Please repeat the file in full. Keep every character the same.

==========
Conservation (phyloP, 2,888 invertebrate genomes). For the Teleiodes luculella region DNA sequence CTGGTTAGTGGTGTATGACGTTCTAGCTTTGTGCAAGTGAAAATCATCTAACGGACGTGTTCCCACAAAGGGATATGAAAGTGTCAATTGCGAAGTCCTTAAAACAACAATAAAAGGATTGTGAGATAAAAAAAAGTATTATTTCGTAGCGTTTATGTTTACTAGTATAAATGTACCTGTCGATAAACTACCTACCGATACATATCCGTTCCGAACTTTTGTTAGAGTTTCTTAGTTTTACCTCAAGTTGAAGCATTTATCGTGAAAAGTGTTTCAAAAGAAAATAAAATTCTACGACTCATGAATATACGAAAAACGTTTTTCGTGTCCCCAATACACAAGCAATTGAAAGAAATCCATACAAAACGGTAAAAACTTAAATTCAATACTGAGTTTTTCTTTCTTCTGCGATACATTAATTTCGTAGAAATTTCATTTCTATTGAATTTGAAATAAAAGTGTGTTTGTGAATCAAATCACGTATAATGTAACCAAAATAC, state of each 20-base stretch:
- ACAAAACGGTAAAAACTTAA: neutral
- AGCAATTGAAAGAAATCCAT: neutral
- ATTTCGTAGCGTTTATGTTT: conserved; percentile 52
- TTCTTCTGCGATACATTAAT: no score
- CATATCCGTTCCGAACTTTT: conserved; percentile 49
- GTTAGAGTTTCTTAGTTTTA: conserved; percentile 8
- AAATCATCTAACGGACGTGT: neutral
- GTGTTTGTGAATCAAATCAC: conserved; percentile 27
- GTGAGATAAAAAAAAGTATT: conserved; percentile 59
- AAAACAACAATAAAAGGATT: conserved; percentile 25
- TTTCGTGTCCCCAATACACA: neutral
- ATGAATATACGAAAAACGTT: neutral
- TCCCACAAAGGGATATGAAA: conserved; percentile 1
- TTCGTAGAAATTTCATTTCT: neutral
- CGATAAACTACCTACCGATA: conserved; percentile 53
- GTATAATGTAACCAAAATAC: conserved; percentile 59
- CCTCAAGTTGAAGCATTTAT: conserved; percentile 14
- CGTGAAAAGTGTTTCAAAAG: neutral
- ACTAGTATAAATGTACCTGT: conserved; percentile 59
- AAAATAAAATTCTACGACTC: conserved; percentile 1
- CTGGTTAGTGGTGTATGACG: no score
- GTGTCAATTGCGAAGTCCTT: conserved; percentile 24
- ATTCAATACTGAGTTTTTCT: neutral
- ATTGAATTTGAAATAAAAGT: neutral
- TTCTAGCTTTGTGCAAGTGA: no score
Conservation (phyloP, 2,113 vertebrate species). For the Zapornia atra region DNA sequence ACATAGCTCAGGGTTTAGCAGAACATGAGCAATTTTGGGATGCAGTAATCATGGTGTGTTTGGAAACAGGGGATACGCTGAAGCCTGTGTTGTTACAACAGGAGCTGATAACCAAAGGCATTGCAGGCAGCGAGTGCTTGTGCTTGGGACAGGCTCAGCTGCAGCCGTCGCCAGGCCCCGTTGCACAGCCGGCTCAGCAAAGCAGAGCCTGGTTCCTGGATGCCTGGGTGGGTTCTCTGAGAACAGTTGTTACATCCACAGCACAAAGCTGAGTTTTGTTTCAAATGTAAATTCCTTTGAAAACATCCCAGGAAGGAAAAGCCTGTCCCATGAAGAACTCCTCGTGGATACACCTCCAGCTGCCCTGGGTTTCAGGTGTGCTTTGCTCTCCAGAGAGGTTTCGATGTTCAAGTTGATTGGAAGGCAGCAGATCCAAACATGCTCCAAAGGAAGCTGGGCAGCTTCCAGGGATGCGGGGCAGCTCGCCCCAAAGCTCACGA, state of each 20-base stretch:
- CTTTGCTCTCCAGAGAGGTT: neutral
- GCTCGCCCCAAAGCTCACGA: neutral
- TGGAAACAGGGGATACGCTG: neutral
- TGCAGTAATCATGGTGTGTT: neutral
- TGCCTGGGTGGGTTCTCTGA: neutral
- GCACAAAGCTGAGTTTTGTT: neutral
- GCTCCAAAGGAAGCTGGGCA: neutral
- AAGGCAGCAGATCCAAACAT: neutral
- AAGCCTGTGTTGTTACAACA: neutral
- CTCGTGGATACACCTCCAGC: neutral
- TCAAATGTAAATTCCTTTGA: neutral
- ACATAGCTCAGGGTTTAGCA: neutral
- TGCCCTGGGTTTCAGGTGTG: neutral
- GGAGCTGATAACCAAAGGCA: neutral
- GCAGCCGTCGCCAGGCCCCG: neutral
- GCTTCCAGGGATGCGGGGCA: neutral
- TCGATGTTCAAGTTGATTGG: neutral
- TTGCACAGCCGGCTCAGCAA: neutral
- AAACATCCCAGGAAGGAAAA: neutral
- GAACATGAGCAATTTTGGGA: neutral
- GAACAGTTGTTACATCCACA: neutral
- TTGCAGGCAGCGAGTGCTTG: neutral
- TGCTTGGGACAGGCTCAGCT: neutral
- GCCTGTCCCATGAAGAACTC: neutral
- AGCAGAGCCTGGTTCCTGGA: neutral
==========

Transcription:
Conservation (phyloP, 2,888 invertebrate genomes). For the Teleiodes luculella region DNA sequence CTGGTTAGTGGTGTATGACGTTCTAGCTTTGTGCAAGTGAAAATCATCTAACGGACGTGTTCCCACAAAGGGATATGAAAGTGTCAATTGCGAAGTCCTTAAAACAACAATAAAAGGATTGTGAGATAAAAAAAAGTATTATTTCGTAGCGTTTATGTTTACTAGTATAAATGTACCTGTCGATAAACTACCTACCGATACATATCCGTTCCGAACTTTTGTTAGAGTTTCTTAGTTTTACCTCAAGTTGAAGCATTTATCGTGAAAAGTGTTTCAAAAGAAAATAAAATTCTACGACTCATGAATATACGAAAAACGTTTTTCGTGTCCCCAATACACAAGCAATTGAAAGAAATCCATACAAAACGGTAAAAACTTAAATTCAATACTGAGTTTTTCTTTCTTCTGCGATACATTAATTTCGTAGAAATTTCATTTCTATTGAATTTGAAATAAAAGTGTGTTTGTGAATCAAATCACGTATAATGTAACCAAAATAC, state of each 20-base stretch:
- ACAAAACGGTAAAAACTTAA: neutral
- AGCAATTGAAAGAAATCCAT: neutral
- ATTTCGTAGCGTTTATGTTT: conserved; percentile 52
- TTCTTCTGCGATACATTAAT: no score
- CATATCCGTTCCGAACTTTT: conserved; percentile 49
- GTTAGAGTTTCTTAGTTTTA: conserved; percentile 8
- AAATCATCTAACGGACGTGT: neutral
- GTGTTTGTGAATCAAATCAC: conserved; percentile 27
- GTGAGATAAAAAAAAGTATT: conserved; percentile 59
- AAAACAACAATAAAAGGATT: conserved; percentile 25
- TTTCGTGTCCCCAATACACA: neutral
- ATGAATATACGAAAAACGTT: neutral
- TCCCACAAAGGGATATGAAA: conserved; percentile 1
- TTCGTAGAAATTTCATTTCT: neutral
- CGATAAACTACCTACCGATA: conserved; percentile 53
- GTATAATGTAACCAAAATAC: conserved; percentile 59
- CCTCAAGTTGAAGCATTTAT: conserved; percentile 14
- CGTGAAAAGTGTTTCAAAAG: neutral
- ACTAGTATAAATGTACCTGT: conserved; percentile 59
- AAAATAAAATTCTACGACTC: conserved; percentile 1
- CTGGTTAGTGGTGTATGACG: no score
- GTGTCAATTGCGAAGTCCTT: conserved; percentile 24
- ATTCAATACTGAGTTTTTCT: neutral
- ATTGAATTTGAAATAAAAGT: neutral
- TTCTAGCTTTGTGCAAGTGA: no score
Conservation (phyloP, 2,113 vertebrate species). For the Zapornia atra region DNA sequence ACATAGCTCAGGGTTTAGCAGAACATGAGCAATTTTGGGATGCAGTAATCATGGTGTGTTTGGAAACAGGGGATACGCTGAAGCCTGTGTTGTTACAACAGGAGCTGATAACCAAAGGCATTGCAGGCAGCGAGTGCTTGTGCTTGGGACAGGCTCAGCTGCAGCCGTCGCCAGGCCCCGTTGCACAGCCGGCTCAGCAAAGCAGAGCCTGGTTCCTGGATGCCTGGGTGGGTTCTCTGAGAACAGTTGTTACATCCACAGCACAAAGCTGAGTTTTGTTTCAAATGTAAATTCCTTTGAAAACATCCCAGGAAGGAAAAGCCTGTCCCATGAAGAACTCCTCGTGGATACACCTCCAGCTGCCCTGGGTTTCAGGTGTGCTTTGCTCTCCAGAGAGGTTTCGATGTTCAAGTTGATTGGAAGGCAGCAGATCCAAACATGCTCCAAAGGAAGCTGGGCAGCTTCCAGGGATGCGGGGCAGCTCGCCCCAAAGCTCACGA, state of each 20-base stretch:
- CTTTGCTCTCCAGAGAGGTT: neutral
- GCTCGCCCCAAAGCTCACGA: neutral
- TGGAAACAGGGGATACGCTG: neutral
- TGCAGTAATCATGGTGTGTT: neutral
- TGCCTGGGTGGGTTCTCTGA: neutral
- GCACAAAGCTGAGTTTTGTT: neutral
- GCTCCAAAGGAAGCTGGGCA: neutral
- AAGGCAGCAGATCCAAACAT: neutral
- AAGCCTGTGTTGTTACAACA: neutral
- CTCGTGGATACACCTCCAGC: neutral
- TCAAATGTAAATTCCTTTGA: neutral
- ACATAGCTCAGGGTTTAGCA: neutral
- TGCCCTGGGTTTCAGGTGTG: neutral
- GGAGCTGATAACCAAAGGCA: neutral
- GCAGCCGTCGCCAGGCCCCG: neutral
- GCTTCCAGGGATGCGGGGCA: neutral
- TCGATGTTCAAGTTGATTGG: neutral
- TTGCACAGCCGGCTCAGCAA: neutral
- AAACATCCCAGGAAGGAAAA: neutral
- GAACATGAGCAATTTTGGGA: neutral
- GAACAGTTGTTACATCCACA: neutral
- TTGCAGGCAGCGAGTGCTTG: neutral
- TGCTTGGGACAGGCTCAGCT: neutral
- GCCTGTCCCATGAAGAACTC: neutral
- AGCAGAGCCTGGTTCCTGGA: neutral